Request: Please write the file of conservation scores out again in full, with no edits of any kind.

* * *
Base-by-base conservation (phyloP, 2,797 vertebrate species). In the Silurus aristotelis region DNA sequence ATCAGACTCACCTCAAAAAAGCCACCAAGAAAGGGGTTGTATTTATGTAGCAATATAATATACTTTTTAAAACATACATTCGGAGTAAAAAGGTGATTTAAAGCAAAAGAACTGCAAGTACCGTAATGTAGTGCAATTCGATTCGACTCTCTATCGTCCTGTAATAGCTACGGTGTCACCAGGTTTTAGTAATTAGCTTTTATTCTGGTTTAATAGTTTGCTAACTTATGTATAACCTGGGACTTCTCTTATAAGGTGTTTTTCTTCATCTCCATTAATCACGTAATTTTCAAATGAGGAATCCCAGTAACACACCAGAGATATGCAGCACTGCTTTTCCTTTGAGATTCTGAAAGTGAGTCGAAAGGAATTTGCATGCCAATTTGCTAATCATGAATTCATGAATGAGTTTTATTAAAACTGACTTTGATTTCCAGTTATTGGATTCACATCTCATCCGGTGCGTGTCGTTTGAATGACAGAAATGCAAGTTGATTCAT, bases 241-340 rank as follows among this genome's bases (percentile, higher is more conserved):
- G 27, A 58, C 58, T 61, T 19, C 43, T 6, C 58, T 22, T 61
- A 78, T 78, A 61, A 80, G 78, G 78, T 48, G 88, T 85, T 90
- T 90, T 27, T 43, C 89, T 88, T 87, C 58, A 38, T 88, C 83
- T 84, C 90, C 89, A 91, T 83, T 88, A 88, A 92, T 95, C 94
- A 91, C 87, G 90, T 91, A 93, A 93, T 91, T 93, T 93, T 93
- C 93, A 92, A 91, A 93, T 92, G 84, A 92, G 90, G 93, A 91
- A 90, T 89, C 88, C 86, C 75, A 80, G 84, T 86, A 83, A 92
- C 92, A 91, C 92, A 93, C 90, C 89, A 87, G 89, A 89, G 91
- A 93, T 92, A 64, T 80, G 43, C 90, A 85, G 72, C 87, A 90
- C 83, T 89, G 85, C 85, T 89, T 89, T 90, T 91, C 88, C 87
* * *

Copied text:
Base-by-base conservation (phyloP, 2,797 vertebrate species). In the Silurus aristotelis region DNA sequence ATCAGACTCACCTCAAAAAAGCCACCAAGAAAGGGGTTGTATTTATGTAGCAATATAATATACTTTTTAAAACATACATTCGGAGTAAAAAGGTGATTTAAAGCAAAAGAACTGCAAGTACCGTAATGTAGTGCAATTCGATTCGACTCTCTATCGTCCTGTAATAGCTACGGTGTCACCAGGTTTTAGTAATTAGCTTTTATTCTGGTTTAATAGTTTGCTAACTTATGTATAACCTGGGACTTCTCTTATAAGGTGTTTTTCTTCATCTCCATTAATCACGTAATTTTCAAATGAGGAATCCCAGTAACACACCAGAGATATGCAGCACTGCTTTTCCTTTGAGATTCTGAAAGTGAGTCGAAAGGAATTTGCATGCCAATTTGCTAATCATGAATTCATGAATGAGTTTTATTAAAACTGACTTTGATTTCCAGTTATTGGATTCACATCTCATCCGGTGCGTGTCGTTTGAATGACAGAAATGCAAGTTGATTCAT, bases 241-340 rank as follows among this genome's bases (percentile, higher is more conserved):
- G 27, A 58, C 58, T 61, T 19, C 43, T 6, C 58, T 22, T 61
- A 78, T 78, A 61, A 80, G 78, G 78, T 48, G 88, T 85, T 90
- T 90, T 27, T 43, C 89, T 88, T 87, C 58, A 38, T 88, C 83
- T 84, C 90, C 89, A 91, T 83, T 88, A 88, A 92, T 95, C 94
- A 91, C 87, G 90, T 91, A 93, A 93, T 91, T 93, T 93, T 93
- C 93, A 92, A 91, A 93, T 92, G 84, A 92, G 90, G 93, A 91
- A 90, T 89, C 88, C 86, C 75, A 80, G 84, T 86, A 83, A 92
- C 92, A 91, C 92, A 93, C 90, C 89, A 87, G 89, A 89, G 91
- A 93, T 92, A 64, T 80, G 43, C 90, A 85, G 72, C 87, A 90
- C 83, T 89, G 85, C 85, T 89, T 89, T 90, T 91, C 88, C 87